Brooklyn Nets star Kyrie Irving finds himself in hot water after showing support for an antisemitic film. While he did donate $500,000 to curb the hate on the Jewish community, the guard has still yet to actually apologize for his actions, even after NBA commissioner Adam Silver released a statement blasting Kyrie on Thursday.

Kareem Abdul-Jabbar, who is a well-respected figure not only in the league but on various matters across America, has broken his silence on the Irving drama. Via Kareem’s Substack:

“I couldn’t be prouder of Shaq, Charles, and Reggie for their bold and straightforward comments. They are at the forefront of Black athletes that are condemning the recent antisemitic social media posts by Kyrie Irving and Ye (Kanye West). It’s a genuine ‘I am Spartacus’ moment,” KAJ wrote.

“Yet, Irving has been defiant about his postings. You can read his long, rambling, at times contradictory defense here. Mostly he reveals his lack of awareness of how history works. It’s not an all-you-can-eat buffet from which you can pluck just the dishes you like without any understanding of the context.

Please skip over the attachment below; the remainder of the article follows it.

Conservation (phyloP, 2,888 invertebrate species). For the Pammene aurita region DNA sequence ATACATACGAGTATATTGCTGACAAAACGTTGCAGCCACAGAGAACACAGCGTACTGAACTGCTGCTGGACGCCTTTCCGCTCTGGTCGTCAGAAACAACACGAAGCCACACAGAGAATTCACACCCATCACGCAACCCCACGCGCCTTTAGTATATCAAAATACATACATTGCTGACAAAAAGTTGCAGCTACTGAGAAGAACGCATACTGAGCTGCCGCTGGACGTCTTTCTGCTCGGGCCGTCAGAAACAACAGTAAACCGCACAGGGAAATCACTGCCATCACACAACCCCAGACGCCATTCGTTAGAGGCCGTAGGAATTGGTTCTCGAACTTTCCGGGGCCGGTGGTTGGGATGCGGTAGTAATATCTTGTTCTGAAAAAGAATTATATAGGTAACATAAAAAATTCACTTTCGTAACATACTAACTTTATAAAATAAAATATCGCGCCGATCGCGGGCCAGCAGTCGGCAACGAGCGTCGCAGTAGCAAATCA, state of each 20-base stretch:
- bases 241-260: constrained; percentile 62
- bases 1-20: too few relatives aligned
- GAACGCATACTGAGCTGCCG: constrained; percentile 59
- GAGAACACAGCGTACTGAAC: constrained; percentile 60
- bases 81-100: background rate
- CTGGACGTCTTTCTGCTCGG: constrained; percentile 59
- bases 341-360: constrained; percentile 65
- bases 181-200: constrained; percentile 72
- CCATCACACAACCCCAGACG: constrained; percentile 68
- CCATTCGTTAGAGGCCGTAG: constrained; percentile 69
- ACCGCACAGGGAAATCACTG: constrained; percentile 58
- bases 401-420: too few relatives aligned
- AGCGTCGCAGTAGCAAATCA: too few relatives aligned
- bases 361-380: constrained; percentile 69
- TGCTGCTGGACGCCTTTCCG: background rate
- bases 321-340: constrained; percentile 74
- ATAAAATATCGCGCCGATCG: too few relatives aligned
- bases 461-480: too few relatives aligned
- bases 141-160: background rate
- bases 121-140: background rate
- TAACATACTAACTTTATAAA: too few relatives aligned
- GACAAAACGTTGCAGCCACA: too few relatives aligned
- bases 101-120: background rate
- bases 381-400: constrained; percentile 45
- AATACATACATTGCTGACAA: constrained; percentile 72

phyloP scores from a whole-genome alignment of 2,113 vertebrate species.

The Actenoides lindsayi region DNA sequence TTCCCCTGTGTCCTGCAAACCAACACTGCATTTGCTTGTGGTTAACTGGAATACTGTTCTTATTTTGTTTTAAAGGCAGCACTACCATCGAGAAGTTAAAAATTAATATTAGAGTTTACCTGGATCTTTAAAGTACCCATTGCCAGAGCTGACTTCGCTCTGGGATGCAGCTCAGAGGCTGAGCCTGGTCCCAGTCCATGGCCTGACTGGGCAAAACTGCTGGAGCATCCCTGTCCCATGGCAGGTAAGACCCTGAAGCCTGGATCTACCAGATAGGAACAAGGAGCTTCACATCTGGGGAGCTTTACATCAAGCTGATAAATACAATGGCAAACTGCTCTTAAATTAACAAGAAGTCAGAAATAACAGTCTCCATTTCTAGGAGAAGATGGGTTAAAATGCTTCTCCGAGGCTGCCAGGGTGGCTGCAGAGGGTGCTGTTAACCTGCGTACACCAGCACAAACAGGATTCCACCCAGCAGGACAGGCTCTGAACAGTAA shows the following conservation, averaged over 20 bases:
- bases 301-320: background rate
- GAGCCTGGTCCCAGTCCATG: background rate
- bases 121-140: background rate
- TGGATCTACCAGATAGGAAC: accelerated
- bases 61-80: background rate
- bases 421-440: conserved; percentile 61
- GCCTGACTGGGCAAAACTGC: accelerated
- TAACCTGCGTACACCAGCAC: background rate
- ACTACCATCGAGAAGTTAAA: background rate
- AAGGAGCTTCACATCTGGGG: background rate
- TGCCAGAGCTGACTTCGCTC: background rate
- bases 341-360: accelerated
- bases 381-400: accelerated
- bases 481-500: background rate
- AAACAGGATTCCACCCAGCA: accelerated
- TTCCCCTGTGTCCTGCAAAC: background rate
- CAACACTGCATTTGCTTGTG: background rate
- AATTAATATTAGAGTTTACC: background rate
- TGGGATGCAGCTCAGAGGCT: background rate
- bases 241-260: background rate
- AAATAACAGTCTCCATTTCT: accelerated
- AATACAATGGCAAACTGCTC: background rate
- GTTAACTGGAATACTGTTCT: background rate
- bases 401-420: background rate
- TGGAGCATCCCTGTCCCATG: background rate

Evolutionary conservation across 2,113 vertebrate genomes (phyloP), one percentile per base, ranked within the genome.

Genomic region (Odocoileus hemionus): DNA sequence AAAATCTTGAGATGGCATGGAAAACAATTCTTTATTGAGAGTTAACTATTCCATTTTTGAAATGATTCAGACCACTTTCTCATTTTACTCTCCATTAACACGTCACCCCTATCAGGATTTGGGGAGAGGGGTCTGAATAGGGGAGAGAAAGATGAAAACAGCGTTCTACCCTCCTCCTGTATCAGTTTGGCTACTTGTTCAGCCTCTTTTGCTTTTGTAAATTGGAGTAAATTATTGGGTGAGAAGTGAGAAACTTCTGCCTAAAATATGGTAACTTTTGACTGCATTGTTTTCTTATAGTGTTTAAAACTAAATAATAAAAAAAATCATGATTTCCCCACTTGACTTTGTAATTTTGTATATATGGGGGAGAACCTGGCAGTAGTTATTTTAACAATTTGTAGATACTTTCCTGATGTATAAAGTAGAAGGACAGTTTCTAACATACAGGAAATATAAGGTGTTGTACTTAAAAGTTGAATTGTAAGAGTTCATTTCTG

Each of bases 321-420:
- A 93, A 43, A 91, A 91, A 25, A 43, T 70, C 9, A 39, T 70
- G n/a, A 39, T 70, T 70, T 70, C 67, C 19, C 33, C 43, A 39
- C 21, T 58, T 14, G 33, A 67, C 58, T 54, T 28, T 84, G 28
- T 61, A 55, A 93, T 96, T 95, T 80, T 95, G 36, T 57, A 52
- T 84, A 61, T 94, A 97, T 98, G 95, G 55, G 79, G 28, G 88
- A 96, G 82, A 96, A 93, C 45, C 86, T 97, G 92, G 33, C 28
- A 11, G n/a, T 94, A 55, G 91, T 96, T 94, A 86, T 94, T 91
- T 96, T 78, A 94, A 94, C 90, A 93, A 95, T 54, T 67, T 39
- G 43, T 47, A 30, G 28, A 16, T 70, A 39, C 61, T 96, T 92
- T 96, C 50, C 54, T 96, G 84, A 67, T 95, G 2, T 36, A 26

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“His inability to understand why his posts are news can be seen in this statement: “There’s things being posted every day. I’m no different from the next human being, so don’t treat me any different. You guys come in here and make up this powerful influence that I have (and say) you cannot post that. Why not? Why not?” If he really thinks someone with millions of followers spouting hate speech is the same as Jim in accounting posting on Facebook, then he really is out of step with reality.”

Kyrie Irving got put on blast. Yes, he continuously says he has nothing against Jewish people, but the refusal to apologize for his posts is a very, very bad look. Kareem Abdul-Jabbar definitely makes a point, though. Hate speech is never right but when you’re a celebrity, you simply cannot take to social media and say these types of things.

Shaq, Reggie Miller, Charles Barkley, and now Kareem have all chimed in and said a similar thing: Irving is wrong. Perhaps the players should’ve echoed that sentiment, too. The gesture of half a million in donations is great, but it’s not as powerful as a sincere apology. Until Kyrie does that, he’ll continue to be in a negative light.